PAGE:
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W. Geitzenauer, M. Esmaeelpour, B. Hofer, M. Zehetmayer, W. Drexler, B. Povazay; Optical Coherence Tomography of Pigmented Choroidal Lesions Using 1060 nm Wavelength. Invest. Ophthalmol. Vis. Sci. 2010;51(13):2283.
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© ARVO (1962-2015); The Authors (2016-present)
Optical Coherence Tomography of Pigmented Choroidal Lesions using 1060 nm wavelength
To investigate optical coherence tomography (OCT) findings of pigmented choroidal lesions with a 1060 nm prototype spectral domain OCT device.
9 eyes of 9 patients with pigmented choroidal lesions were imaged using conventional spectral domain OCT (Cirrus OCT, Carl Zeiss Meditec, Inc.). Additionally, an experimental OCT device with a wavelength of 1060 nm was used to investigate effects of enhanced depth of penetration on the visualization of choroidal lesions. Volumetric data sets with a sampling of 512 x 128 x 1024 voxels at ~5 µm axial resolution and 27.000 depth scans (830 nm) and 512 x 512 x 512 voxels at ~8 µm axial resolution and 47.000 depth scans per second (1060 nm) were acquired across a 20° or 36° scanning angle.
Choroidal pigmented lesions that were imaged included choroidal nevi and suspected choroidal melanomas. All those lesions could be imaged in full lateral extension. 1060 nm OCT enables greater penetration of depth, but the scleral border could not be captured in all lesions. Disruption of the retinal pigment epithelium and adjacent photoreceptor band can be seen over some lesions. Enhanced depth penetration across a critically sampled three-dimensional scan into the choroid enhances the recognition of the extension of tumor lesions and its margins. Particularly small choroidal lesions can be imaged in full depth. Furthermore, in the marginal regions of the lesions choroidal structures can be seen in greater detail due to the denser sampling. Integrated high resolution data sets, the most similar processing protocol to the 830 nm device, further improve the visibility of deeper and finer structures.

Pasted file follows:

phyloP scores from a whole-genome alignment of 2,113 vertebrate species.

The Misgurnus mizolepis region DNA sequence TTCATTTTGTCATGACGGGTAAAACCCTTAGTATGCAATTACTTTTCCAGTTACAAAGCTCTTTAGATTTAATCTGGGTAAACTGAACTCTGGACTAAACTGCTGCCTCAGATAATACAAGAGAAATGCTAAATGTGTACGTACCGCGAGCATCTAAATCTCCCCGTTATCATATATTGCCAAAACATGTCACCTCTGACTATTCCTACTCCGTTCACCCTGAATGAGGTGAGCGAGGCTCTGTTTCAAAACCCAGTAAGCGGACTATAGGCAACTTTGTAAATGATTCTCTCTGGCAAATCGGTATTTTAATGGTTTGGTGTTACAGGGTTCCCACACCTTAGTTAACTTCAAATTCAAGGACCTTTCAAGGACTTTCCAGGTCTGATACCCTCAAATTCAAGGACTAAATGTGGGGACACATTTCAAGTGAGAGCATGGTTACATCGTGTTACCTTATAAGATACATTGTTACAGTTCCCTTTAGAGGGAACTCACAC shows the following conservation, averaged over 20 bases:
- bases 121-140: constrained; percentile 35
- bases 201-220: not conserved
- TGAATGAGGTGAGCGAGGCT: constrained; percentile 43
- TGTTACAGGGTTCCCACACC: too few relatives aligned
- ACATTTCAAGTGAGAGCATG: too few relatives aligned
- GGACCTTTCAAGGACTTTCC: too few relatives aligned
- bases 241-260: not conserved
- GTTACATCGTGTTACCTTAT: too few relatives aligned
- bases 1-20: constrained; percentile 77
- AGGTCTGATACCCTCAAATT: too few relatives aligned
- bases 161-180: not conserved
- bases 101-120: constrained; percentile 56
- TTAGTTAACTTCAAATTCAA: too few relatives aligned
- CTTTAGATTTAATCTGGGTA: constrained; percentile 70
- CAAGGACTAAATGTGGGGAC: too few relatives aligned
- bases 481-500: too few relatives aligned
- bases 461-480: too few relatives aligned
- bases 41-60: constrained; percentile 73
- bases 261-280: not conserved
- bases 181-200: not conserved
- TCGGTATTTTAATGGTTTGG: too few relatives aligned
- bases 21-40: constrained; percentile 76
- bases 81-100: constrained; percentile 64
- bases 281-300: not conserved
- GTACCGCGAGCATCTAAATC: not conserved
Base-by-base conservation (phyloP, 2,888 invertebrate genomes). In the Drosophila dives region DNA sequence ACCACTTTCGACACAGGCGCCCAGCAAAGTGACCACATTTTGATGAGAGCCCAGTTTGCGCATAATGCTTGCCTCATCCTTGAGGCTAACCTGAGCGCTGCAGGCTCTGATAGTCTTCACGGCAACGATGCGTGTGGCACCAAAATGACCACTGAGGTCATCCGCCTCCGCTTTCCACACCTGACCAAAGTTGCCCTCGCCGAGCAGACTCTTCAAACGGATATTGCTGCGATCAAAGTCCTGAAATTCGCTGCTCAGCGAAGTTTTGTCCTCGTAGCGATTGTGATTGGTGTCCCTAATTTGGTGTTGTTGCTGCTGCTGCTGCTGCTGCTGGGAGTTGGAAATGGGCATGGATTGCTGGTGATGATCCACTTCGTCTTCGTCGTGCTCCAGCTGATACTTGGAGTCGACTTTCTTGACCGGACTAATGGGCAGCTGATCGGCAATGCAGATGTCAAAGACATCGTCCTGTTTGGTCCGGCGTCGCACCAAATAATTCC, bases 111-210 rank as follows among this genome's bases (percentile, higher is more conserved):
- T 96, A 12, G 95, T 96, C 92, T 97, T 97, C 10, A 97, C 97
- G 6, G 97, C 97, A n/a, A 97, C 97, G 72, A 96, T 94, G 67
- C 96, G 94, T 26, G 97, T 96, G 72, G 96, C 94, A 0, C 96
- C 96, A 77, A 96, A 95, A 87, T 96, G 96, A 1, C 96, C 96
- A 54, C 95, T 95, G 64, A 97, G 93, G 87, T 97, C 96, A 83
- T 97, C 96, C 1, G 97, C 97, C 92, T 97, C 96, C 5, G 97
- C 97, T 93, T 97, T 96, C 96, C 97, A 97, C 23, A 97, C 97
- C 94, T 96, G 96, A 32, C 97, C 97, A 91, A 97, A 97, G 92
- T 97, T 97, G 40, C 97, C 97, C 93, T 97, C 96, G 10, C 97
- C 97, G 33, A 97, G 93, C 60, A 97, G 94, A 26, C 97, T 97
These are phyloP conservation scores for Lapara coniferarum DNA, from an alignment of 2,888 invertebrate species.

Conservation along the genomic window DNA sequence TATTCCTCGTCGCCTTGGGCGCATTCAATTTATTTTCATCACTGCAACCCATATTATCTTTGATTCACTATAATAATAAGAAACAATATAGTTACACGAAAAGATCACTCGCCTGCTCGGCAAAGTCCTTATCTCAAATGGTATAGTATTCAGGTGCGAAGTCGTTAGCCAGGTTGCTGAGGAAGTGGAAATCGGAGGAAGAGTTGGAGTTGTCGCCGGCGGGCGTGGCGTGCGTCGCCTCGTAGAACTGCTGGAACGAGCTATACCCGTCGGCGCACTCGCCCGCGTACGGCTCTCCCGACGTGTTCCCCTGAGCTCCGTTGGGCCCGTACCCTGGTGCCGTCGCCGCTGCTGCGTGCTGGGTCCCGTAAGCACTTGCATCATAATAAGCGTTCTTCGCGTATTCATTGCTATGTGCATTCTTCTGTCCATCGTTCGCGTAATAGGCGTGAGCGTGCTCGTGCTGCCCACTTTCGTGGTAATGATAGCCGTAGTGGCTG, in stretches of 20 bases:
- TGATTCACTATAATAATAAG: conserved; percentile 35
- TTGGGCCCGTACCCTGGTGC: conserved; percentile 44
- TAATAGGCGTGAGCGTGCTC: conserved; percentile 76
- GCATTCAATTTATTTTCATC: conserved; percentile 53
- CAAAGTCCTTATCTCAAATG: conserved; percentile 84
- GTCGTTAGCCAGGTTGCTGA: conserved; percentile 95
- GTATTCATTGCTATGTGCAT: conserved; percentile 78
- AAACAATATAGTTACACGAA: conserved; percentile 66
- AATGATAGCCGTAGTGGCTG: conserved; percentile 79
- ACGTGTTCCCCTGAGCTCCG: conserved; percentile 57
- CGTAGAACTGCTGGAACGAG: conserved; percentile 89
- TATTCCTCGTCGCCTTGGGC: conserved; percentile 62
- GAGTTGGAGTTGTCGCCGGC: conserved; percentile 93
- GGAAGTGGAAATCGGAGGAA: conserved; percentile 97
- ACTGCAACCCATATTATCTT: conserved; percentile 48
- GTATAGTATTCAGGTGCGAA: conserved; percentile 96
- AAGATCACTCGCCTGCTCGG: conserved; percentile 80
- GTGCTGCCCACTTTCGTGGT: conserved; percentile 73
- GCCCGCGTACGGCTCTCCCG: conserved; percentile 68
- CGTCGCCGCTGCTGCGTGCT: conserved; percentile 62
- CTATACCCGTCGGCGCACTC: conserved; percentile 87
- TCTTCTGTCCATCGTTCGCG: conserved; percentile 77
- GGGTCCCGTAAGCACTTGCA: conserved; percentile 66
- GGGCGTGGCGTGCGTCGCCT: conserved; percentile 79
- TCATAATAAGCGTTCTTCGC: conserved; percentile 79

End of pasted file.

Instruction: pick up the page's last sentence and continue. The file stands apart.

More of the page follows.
1060 nm OCT imaging demonstrated greater depth penetration into the normal and pathological choroid than at 830 nm. Higher scattering of nevus melanocytes in some choroidal lesions prevents full depth penetration to the choroidal-scleral interface. However, compared to conventional OCT additional information such as depth extension can be obtained under similar imaging conditions. This information might be helpful in documentation and follow-up of pigmented choroidal lesions suspected of growth and potential malignant transformation at an earlier stage than with current technology.
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